Benefits battle

Barb Sweet
Send to a friend

Send this article to a friend.

Woman fighting to fix mistake in late husband's pension

Betty Hayes-Brewer is fighting for pension benefits she says are owed to her late husband, who worked for the Eastern District School Board.

A St. John's woman says the Eastern District School Board and the province should own up to a snafu with her late husband's pension.

"We figured everything was going on the way it was supposed to be. He wouldn't know that stuff - he was a cleaner," said Betty Hayes-Brewer after finding out that some mandatory pension contributions hadn't been deducted from her late husband Ronald's cheque.

The mistake was only discovered after she and a family member clewed up paperwork after his death.

A civil matter was filed in 2011 in the Supreme Court of Newfoundland and Labrador, but the matter is still before the courts and the claims unproven.

Hayes-Brewer said her husband started work part time for the school board in 1997 and was made full time in December 2005. He died at age 53 in 2009.

Prior to being enrolled in the public service pension plan, he should have been paying into the government money purchase plan (GMPP), Hayes-Brewer said.

He'd been paying into the permanent pension for a few years before his death, Hayes-Brewer said, adding if any contributions had been made to the GMPP, they would have been credited in the public service pension plan.

But the deductions weren't coming out of his cheque.

The school district has offered to fix the snafu by providing the employer's contributions and interest on the GMPP, on condition the estate makes the required employee contribution.

According to Hayes-Brewer, who rejected that offer, the estate's share would have amounted to $12,000.

"You didn't take it out of the employee's cheque, so you should put both of it in there," Hayes-Brewer said of the district.

"Right to this day, if the pension division would have been doing their audits, they would have picked it up.

"Then they told me if I gave them $12,000, which was supposedly my husband's share of the GMPP for the time he was paying into it, they would give me $135 every two weeks. But my point with that is I didn't have $12,000 as a widow to give them."

And she said to be able to afford the money, she would have to borrow it and would likely wind up with a loan payment equal to the pension stipend.

"If I did have $12,000, I don't owe them anything," said Hayes-Brewer, who hired Bristow Moyse on contingency.

"They should have taken (the deductions) out. They were at fault and I wanted it fixed up."

Neither the Eastern School Board nor the province, also a defendant in the case - the district and the school board are the first two defendants - would speak about the matter, as it is before the courts.

In its statement of defence, the school district said it doesn't accept the failure to enrol Brewer was due to negligence on the part of the district or its predecessors.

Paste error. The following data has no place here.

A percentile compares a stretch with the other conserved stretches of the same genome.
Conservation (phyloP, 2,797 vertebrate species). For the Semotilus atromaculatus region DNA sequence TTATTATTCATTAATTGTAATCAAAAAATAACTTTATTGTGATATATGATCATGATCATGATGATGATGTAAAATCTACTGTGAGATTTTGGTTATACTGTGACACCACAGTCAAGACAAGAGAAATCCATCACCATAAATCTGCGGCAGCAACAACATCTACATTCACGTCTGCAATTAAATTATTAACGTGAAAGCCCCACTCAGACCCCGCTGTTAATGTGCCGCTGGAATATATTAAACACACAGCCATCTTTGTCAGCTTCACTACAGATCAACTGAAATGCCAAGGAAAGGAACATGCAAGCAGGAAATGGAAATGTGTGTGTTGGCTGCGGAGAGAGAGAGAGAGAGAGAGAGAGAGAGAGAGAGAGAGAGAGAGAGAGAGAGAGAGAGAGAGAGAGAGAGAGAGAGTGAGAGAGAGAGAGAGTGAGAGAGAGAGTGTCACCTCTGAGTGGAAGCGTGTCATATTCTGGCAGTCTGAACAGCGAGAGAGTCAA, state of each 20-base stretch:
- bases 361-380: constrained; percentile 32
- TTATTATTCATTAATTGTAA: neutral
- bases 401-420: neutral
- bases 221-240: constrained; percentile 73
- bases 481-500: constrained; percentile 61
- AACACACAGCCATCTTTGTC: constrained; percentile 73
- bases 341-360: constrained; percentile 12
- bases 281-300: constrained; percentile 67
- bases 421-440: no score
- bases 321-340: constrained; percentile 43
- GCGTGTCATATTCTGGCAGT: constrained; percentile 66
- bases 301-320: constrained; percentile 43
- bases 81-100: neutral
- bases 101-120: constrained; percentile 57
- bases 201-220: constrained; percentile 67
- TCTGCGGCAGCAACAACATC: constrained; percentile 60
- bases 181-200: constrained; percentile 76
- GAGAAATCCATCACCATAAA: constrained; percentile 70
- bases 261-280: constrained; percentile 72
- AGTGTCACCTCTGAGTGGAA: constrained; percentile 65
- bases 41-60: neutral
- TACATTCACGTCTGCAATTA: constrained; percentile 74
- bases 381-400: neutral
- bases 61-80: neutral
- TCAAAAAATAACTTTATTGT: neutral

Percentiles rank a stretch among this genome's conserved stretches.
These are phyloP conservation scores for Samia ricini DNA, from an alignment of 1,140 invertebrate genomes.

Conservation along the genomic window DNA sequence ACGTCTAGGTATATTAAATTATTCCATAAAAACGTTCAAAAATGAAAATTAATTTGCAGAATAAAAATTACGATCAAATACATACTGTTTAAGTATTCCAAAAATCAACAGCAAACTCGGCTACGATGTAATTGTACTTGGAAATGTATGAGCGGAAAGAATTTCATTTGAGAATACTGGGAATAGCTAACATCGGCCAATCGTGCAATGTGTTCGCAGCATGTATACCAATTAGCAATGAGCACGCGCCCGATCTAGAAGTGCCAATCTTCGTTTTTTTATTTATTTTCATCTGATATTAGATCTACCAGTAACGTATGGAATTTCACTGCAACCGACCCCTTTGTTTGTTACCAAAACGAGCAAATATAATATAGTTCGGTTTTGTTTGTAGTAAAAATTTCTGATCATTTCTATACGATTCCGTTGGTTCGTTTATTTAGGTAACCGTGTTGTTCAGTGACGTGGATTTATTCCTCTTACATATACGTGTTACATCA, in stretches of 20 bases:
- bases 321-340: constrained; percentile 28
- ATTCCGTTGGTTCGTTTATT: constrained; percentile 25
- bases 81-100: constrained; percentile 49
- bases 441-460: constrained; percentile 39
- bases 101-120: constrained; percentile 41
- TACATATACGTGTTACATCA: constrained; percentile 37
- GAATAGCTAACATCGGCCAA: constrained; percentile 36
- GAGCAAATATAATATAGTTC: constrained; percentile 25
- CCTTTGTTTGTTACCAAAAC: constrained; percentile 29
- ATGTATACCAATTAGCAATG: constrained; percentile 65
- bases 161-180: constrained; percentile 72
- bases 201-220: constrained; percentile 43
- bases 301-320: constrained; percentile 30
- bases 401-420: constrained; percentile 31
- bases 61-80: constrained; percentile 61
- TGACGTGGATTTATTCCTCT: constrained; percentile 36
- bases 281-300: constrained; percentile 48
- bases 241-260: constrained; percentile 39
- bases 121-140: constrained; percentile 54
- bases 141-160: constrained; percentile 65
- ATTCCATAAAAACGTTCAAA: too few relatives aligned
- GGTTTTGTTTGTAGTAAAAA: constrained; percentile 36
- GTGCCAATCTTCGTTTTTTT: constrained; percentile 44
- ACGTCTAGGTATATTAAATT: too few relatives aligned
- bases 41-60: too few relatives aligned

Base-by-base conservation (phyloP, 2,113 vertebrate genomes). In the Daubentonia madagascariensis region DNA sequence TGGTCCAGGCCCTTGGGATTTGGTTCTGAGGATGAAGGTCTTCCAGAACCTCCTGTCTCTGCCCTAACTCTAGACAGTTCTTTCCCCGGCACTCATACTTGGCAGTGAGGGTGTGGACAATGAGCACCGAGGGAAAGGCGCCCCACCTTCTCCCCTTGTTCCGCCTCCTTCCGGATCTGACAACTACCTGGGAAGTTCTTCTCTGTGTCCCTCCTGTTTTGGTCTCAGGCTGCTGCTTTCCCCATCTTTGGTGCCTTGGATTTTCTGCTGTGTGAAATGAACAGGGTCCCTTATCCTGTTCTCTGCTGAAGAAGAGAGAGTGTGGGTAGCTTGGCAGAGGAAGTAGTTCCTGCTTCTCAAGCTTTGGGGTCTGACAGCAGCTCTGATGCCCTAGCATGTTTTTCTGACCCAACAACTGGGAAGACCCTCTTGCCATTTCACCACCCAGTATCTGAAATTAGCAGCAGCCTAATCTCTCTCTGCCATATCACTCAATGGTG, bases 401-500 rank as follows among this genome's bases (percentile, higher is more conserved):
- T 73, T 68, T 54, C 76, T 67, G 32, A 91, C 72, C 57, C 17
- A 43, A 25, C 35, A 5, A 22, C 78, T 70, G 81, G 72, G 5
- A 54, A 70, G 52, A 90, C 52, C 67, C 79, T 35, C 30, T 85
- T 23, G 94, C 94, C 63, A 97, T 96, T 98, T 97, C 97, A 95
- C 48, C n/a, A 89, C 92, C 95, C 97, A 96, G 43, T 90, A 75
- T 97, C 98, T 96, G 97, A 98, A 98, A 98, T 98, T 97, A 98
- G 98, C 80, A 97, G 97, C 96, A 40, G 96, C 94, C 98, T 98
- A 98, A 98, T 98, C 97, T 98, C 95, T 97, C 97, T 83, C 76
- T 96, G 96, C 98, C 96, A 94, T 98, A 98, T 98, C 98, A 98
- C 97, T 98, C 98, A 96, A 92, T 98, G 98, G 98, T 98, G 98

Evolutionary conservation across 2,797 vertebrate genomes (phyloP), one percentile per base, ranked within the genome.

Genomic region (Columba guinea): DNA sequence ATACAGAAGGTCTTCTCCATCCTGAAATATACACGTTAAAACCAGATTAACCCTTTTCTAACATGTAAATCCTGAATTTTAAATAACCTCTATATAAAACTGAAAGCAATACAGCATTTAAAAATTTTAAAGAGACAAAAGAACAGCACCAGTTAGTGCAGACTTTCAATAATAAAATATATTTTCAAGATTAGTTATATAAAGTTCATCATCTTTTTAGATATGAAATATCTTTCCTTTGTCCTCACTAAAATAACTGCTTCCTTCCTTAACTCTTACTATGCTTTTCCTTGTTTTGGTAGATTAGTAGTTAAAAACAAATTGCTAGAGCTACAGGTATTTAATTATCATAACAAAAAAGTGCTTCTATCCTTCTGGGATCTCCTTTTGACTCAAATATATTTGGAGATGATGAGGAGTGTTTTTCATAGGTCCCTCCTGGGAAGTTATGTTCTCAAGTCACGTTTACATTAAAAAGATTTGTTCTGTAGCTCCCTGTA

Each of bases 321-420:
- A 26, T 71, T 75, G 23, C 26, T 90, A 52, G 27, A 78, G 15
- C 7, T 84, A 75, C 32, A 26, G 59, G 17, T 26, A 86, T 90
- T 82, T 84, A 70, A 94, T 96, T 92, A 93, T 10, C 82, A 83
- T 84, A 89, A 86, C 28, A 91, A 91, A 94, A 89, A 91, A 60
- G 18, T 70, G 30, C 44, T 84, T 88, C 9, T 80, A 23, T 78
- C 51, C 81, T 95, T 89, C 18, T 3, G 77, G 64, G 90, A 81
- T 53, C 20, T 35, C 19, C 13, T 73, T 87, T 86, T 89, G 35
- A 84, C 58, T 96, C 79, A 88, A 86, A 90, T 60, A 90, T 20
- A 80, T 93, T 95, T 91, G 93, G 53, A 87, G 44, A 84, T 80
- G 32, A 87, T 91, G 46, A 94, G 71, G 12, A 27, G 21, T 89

The province said in its statement of defence it relies on employers to submit information to the pension division and is under no obligation to oversee and ensure that an individual employee's contributions are properly made.

A spokesman for the school district said Friday it doesn't have specific information on any situations like Ronald Brewer's, but as it's a large organization with thousands of employees, there may be times when employees have concerns with their compensation. The situations are dealt with individually and are generally resolved to the satisfaction of both the employee and the district, the spokesman said.

Organizations: Eastern District School Board, Supreme Court

Geographic location: St. John's, Newfoundland and Labrador

  • 1
  • 2
  • 3
  • 4
  • 5

Thanks for voting!

Top of page



Recent comments

  • Right on DEE
    March 18, 2013 - 12:05

    Your right DEE .. why didn't they notice that it wasn't coming out. I certainly would of notice something like that ...

  • coco
    March 18, 2013 - 05:59

    Sounds simple. They should have been deducting. End of. Her husband died four years ago. I must be misreading this story. “If the pension division would have been doing their audits”? There’s a 2 page list online of Agencies of the Crown whose audits are done by private sector auditors: and the School Board is on it. How much is this costing the courts? Oh My. They’re spending hundreds of thousands on bonuses, millions on patronage appointments, lost cause ferries, building renovations, etc and billions on pipe dreams; more people than ever before are hungry here (increase in food banks) and they got the widow of a cleaner in court fighting for $135/bi-weekly? Yup. Something isn’t right.

  • John in Whitbourne
    March 17, 2013 - 21:46

    She can't borrow $12,000 and repay it over a couple of years to provide herself with the survivor's pension but she has hired a law firm to keep half of anything she wins in court. She should be asking the District to make sure that she gets a decent interest rate for that loan. She might win something because the incompetence of the payroll administrator has caused her damages. When I call it incompetence, I am not referring to the clerk who made the error. The responsibility is at a senior level (where they get the big bucks to supervise).

  • Dee
    March 17, 2013 - 21:40

    Did,nt you or your deceased husband question it at the time,when you noticed it was,nt being deducted should,nt you have brought the question forward then.